This one kind of goes without saying. You should ALWAYS pay attention to where you are at and who is around you. You never know what could happen. One girl I met from Hong Kong decided to go to Germany for a weekend and she ended up getting her purse cut from her arm by a stranger. It all happened before she could even realize it was gone. I also had a little mishap while I was abroad. One night my friends and I went out and somehow someone stole my phone out of my bag. I was only two weeks into my program, so I had to go the remaining six weeks without a working phone. So make sure to watch your things/your surroundings.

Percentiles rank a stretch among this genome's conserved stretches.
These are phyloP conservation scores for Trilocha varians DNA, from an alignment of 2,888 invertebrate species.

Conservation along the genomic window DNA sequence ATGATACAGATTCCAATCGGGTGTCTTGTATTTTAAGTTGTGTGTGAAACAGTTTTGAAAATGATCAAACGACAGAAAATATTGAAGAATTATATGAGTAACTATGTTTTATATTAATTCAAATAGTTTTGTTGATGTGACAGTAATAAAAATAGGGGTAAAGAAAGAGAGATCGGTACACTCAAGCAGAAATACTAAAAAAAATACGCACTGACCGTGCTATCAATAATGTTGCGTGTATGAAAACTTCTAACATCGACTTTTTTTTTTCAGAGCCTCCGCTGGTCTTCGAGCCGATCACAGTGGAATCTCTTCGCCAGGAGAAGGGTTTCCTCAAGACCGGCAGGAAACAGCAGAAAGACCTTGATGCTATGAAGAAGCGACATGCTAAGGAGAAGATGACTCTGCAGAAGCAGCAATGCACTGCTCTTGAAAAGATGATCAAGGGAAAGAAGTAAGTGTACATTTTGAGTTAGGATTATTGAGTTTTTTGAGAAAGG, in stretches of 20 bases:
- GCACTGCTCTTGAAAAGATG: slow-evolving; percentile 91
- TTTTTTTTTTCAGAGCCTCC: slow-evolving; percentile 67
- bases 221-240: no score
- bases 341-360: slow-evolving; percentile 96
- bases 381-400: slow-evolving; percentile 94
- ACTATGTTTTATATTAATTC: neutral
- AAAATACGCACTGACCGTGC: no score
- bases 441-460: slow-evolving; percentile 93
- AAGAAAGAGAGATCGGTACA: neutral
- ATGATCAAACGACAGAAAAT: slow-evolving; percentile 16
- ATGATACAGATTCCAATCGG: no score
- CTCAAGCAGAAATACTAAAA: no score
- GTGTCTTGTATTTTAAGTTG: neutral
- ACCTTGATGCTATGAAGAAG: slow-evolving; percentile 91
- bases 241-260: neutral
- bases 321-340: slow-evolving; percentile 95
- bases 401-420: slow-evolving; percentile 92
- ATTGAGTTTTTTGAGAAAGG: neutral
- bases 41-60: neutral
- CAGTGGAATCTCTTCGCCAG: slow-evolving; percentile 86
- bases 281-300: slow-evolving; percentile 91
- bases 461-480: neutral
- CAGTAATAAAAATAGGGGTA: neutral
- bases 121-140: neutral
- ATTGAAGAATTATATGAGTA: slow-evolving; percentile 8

This is one that I cannot stress enough. I saved this for last because I am hoping that if anything sticks in your memory, it will be this. If you are on the fence about going abroad due to financial reasons, then I absolutely recommend applying for as many scholarships as you can. Even if you think you aren’t going to get them, do it anyway because if you do end up getting them, you will be glad you applied in the first place. When I was applying to go abroad, money was an issue. If I couldn’t come up with the funds, then I wasn’t going to be able to go. Thankfully, I was told about the Benjamin A. Gilman International Scholarship. Of all the scholarships out there, this is the one I recommend everyone applies for. I was one of those people who thought I wasn’t going to get any scholarships, but I applied anyway because the truth is, you never know. Shortly after applying I was informed that I had received the scholarship meaning I was going to be able to go abroad. Without this scholarship I would have missed out on such a life-changing experience. So please, APPLY, APPLY, APPLY.